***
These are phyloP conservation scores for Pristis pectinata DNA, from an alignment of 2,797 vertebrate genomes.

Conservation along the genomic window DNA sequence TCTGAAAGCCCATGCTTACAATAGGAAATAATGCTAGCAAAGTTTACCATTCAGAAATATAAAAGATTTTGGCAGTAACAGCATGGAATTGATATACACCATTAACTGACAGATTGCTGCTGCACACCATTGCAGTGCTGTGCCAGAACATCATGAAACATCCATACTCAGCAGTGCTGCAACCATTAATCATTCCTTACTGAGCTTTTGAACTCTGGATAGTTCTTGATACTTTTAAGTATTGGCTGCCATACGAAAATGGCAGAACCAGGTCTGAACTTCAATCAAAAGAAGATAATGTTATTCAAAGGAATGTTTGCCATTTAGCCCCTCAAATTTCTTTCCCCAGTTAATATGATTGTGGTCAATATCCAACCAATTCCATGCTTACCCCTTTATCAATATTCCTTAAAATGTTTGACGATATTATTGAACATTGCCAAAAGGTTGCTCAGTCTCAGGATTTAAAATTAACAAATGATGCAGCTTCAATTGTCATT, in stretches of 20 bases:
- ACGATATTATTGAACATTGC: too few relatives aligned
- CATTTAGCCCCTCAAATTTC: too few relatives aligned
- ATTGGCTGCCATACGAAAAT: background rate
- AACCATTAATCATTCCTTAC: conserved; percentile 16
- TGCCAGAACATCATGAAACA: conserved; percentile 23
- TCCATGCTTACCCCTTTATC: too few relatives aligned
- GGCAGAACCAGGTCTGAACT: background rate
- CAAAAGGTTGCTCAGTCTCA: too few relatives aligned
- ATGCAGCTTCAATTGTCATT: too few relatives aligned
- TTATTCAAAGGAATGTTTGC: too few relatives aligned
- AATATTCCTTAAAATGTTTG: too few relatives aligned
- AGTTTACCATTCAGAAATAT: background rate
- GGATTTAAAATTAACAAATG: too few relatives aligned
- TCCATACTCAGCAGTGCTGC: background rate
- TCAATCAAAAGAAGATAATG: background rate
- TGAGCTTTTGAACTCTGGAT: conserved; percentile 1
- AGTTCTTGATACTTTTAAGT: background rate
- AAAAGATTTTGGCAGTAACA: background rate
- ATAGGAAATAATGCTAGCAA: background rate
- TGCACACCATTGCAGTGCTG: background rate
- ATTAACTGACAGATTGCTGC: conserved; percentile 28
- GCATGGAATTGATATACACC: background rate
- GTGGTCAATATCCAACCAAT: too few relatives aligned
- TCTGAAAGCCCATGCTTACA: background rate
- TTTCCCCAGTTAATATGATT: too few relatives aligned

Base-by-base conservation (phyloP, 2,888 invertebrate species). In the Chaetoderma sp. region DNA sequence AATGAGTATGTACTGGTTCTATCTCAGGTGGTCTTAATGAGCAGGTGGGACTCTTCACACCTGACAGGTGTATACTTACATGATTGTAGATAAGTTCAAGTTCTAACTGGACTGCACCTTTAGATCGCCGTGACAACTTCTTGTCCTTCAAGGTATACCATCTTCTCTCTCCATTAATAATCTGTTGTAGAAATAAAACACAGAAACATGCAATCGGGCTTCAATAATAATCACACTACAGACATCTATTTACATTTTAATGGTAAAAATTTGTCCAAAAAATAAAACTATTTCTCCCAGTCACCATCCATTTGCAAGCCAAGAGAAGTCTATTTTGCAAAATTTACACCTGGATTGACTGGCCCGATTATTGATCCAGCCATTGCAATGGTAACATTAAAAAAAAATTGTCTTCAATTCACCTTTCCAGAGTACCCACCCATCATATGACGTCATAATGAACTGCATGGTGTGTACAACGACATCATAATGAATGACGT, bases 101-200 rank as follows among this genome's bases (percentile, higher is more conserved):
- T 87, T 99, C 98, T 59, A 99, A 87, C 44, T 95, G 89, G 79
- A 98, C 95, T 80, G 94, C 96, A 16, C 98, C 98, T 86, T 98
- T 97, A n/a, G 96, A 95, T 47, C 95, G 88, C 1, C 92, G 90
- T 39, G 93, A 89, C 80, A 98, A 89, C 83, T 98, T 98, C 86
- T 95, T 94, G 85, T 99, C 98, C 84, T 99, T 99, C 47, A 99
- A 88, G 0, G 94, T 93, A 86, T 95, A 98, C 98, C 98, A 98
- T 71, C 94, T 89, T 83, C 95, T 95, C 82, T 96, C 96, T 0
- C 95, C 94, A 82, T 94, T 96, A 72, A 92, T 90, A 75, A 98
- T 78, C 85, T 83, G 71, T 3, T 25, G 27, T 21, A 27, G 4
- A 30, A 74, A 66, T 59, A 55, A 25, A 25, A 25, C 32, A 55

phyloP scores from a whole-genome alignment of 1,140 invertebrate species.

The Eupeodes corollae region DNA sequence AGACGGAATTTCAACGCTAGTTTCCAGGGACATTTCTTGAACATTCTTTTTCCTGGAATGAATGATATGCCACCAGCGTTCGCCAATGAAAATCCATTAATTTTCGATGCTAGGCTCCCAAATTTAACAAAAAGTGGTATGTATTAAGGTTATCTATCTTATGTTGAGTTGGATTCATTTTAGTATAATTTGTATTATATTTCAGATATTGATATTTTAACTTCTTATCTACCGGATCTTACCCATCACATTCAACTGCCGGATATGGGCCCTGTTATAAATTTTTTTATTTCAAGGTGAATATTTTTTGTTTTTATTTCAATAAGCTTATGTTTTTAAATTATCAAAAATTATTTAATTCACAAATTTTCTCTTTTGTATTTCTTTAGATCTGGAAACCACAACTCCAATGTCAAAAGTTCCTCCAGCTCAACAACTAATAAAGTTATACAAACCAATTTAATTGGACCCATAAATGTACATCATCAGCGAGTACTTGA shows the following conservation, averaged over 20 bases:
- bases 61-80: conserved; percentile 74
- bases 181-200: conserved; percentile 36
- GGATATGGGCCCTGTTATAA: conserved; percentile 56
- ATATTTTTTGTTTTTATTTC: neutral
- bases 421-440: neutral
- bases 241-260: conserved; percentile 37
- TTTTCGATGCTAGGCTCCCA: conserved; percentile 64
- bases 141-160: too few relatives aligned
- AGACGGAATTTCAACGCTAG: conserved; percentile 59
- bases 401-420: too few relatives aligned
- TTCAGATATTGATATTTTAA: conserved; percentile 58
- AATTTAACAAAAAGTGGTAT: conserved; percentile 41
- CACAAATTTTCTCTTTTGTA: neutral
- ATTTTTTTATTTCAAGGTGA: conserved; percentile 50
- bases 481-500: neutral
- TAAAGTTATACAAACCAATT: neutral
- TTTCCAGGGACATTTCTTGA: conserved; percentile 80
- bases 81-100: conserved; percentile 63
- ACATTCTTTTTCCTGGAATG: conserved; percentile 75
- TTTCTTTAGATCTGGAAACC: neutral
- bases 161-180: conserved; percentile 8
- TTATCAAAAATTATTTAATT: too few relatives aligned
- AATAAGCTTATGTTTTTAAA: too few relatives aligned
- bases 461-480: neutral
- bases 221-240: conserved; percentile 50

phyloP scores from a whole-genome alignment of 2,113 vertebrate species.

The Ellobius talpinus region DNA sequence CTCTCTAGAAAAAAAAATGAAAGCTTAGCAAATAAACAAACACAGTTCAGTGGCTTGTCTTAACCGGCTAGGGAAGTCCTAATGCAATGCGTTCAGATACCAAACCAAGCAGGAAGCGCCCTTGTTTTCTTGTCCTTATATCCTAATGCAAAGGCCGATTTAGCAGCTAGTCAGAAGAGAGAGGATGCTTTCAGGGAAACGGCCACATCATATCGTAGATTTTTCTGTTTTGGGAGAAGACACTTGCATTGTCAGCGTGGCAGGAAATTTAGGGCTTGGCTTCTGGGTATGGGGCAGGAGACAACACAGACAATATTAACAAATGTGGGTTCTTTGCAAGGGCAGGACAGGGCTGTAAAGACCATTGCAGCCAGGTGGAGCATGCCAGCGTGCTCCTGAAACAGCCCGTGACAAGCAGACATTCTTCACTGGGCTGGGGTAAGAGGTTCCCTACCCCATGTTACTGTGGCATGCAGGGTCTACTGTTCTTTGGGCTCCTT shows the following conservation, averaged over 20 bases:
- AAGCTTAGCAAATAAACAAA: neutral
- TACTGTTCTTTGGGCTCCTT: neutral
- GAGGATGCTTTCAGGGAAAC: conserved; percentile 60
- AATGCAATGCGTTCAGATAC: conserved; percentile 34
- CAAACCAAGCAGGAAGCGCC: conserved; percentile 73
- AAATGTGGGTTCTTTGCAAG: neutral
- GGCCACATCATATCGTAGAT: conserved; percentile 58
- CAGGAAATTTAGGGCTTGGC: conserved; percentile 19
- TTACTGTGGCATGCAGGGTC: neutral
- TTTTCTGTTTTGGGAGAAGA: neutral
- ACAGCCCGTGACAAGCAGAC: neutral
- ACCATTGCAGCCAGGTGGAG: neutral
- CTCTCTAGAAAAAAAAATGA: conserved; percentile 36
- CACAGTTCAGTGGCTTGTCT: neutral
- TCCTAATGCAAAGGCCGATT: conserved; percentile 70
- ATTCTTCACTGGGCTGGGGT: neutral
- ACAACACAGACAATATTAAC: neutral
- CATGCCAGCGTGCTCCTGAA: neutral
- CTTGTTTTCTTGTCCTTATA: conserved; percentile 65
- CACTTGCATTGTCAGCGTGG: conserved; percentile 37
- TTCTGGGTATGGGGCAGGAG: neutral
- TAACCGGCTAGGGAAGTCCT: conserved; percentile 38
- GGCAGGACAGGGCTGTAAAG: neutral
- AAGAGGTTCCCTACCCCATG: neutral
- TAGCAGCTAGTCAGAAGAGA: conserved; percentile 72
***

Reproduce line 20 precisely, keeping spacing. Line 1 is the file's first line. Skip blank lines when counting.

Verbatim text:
- AAAAGATTTTGGCAGTAACA: background rate